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Trying Steak Tartare

I recently came across a short piece on how to safely prepare steak tartare by Michael Ruhlman (author of Ratio which is a great book).

Today I had a spontaneous day off drop in my lap. A Friday off is a good day for a decadent lunch, so I decided to try making steak tartare for the first time.

Surprisingly easy

There are basically three steps to making steak tartare (after you’ve brought home some beef from the store).

  1. Prepare the beef by rinsing and salting
  2. Grinding or cutting the beef into small bits
  3. Season the beef

I rinse every cut of meat, poultry, or fish I bring home. I do this if the meat is fresh or the fish comes frozen in an individually sealed plastic pouch. You cannot know what has come into contact with the surface of any meat you buy, so wash it off thoroughly.

Michael Ruhlman’s article above instructs coating the beef in a heavy layer of salt and resting the salted beef in the fridge for about an hour.

Salted

Salted for safety and seasoning

This does two things:

  • Any bacteria surviving on the surface of the meat are thoroughly destroyed
  • The exterior of the beef is seasoned and partially cured

After an hour the salt had pulled a good amount of moisture from the meat. I rinsed and patted the meat dry with fresh paper towels. I could see the texture and color of the beef had changed. I cut the small sirloin steak into thin strips. I could see that about 1/8” of the exterior of the meat had been salt cured after only an hour.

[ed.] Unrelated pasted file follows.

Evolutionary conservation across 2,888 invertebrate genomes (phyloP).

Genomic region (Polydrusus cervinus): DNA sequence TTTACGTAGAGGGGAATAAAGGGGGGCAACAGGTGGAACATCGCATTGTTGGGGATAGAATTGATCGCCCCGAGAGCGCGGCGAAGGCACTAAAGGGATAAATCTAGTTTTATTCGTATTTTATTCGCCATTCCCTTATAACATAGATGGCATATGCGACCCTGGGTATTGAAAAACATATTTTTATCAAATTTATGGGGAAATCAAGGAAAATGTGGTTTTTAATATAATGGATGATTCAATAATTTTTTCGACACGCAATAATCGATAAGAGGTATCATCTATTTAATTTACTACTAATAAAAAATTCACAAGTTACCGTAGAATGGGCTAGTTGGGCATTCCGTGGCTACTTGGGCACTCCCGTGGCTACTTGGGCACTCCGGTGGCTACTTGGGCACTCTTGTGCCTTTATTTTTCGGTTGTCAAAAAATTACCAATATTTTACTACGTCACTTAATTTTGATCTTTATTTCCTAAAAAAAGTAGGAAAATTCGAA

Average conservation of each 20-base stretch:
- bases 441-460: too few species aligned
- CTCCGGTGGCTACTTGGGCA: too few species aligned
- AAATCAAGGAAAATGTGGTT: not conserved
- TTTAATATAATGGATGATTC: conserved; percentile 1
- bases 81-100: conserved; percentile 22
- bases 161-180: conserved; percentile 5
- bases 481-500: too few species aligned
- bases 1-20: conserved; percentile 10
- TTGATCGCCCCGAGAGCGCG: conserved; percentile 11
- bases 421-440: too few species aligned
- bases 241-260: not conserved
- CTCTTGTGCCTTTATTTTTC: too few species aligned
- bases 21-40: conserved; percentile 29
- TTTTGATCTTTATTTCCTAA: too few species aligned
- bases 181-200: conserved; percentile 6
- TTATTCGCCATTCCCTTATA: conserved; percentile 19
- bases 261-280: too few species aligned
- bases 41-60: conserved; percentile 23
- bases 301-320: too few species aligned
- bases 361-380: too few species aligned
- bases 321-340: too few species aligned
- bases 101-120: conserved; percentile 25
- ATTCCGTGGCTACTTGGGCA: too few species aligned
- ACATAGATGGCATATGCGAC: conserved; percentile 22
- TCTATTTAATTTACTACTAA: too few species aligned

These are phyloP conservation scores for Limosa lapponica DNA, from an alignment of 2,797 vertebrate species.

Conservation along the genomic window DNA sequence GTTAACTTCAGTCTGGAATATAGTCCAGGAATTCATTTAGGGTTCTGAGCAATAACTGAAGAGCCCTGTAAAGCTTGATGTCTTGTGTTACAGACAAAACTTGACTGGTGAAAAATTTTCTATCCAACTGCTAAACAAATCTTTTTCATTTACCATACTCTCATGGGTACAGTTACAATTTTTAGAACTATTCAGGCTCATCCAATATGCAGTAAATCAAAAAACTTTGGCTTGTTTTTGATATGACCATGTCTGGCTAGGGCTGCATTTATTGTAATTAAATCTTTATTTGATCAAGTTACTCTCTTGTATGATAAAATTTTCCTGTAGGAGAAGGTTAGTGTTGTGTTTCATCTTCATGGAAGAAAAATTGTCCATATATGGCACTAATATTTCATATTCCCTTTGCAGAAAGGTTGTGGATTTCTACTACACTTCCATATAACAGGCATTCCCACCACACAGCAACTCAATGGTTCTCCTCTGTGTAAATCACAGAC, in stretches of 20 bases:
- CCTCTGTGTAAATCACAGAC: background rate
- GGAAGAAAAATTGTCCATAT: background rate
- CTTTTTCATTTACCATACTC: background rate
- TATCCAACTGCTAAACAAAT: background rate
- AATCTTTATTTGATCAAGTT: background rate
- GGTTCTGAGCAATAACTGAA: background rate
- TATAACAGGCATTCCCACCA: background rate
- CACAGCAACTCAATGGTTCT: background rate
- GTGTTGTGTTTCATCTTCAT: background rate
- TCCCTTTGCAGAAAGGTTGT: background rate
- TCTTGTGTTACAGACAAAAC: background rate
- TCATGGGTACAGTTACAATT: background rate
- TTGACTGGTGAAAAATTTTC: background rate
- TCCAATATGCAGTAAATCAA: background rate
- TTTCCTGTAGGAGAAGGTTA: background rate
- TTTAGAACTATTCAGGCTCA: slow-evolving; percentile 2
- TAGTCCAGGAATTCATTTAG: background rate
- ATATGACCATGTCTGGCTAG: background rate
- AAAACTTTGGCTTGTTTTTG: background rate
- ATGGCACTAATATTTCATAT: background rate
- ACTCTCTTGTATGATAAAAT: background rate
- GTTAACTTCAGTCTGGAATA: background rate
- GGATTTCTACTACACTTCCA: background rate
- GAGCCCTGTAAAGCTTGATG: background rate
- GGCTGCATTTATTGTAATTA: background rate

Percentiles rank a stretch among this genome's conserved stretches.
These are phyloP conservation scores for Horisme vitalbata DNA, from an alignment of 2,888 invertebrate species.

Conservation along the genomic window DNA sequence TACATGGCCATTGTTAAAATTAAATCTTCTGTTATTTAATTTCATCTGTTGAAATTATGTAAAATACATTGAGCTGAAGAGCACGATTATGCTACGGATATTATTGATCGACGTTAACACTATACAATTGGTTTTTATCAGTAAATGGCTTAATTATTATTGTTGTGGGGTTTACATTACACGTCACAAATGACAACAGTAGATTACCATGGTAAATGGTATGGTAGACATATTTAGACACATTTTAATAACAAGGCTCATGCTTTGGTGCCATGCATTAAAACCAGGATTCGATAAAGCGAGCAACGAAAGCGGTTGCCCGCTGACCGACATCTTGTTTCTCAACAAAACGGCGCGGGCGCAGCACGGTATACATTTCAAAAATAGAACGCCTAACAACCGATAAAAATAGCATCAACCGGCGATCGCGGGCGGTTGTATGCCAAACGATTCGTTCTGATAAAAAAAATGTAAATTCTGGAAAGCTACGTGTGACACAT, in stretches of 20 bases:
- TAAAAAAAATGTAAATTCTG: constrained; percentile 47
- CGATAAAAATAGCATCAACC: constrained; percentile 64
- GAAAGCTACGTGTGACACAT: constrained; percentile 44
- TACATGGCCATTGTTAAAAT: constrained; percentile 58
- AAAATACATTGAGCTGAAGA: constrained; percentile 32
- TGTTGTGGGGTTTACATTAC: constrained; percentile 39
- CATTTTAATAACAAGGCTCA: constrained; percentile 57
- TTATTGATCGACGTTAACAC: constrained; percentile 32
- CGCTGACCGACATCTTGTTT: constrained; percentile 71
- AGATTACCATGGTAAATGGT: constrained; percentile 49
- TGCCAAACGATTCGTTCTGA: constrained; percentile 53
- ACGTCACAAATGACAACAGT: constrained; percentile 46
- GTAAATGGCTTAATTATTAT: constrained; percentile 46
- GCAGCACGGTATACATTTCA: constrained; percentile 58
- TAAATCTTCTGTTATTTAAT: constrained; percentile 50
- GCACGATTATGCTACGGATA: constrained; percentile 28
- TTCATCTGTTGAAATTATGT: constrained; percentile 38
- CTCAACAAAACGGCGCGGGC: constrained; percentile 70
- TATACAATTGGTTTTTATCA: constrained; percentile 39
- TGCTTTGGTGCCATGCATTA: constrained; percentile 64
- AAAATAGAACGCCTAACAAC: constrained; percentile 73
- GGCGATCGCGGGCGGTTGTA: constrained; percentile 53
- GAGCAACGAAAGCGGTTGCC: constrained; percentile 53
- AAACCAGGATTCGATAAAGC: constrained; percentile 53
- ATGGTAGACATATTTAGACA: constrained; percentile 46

I cut the wide flat strips into thin strips. Then I cut all the strips into tiny cubes.

Cut into strips

Cut into strips

I flavored my tartare with some painstakingly browned and reduced onions I prepared earlier (think In-N-Out style onions), a few grinds of black pepper, and a splash of balsamic vinegar. The beef needed no additional seasoning. The salty bits from the exterior of the steak had now been diced up fine and distributed throughout, seasoning everything nicely. This worked because my steak was relatively thin, about an inch, so there was plenty of surface area to be salted. A thicker cut may require a little additional salt.

Adding onion pepper and vinegar

Adding onion pepper and vinegar

Once I had everything mixed I packed it all into a 1 cup measure and stashed it in the fridge to wait while I prepared a libation, toast, and a poached egg.

ready to rest in fridge

Ready to rest in fridge

Aside: Cocktail on the side

emergency protocol 417

At the ready, captain

If there was ever a dish which called out for a martini, steak tatare is it. I favor ‘classic’ martinis with 1 part vermouth to 3 parts gin. It’s OK. They’re big parts. A vodka martini would be acceptable with this dish, mostly because the vodka would be a good palate cleanser. Vodka is built to be colorless, odorless, and tasteless (like people who drink vodka martinis). It’s basically diluted pure grain alcohol. Alcohol works with foods sort of like salt does with foods – it brings out flavors that aren’t directly accessible by your tongue and saliva. Vodka, being tasteless, makes other things taste more like themselves. Imagine cooking with wine without the wine flavor. This is why you have vodka sauces, why vodka cocktails are typically made with bold fruits like tomatoes and lemons, and why vodka is served with caviar. If you like vodka, skip the martini, and just sip a shot straight from the freezer with some rich food.

Serving

I turned the tartare out onto a plate, topped with a poached egg, and added a buttered and toasted english muffin. I piled some cornichons on the side.

This dish was really fantastic. I’m generally pretty happy with what I make in the kitchen, but this was simply remarkable. Delicious, rich, but somehow not heavy. Simple and good.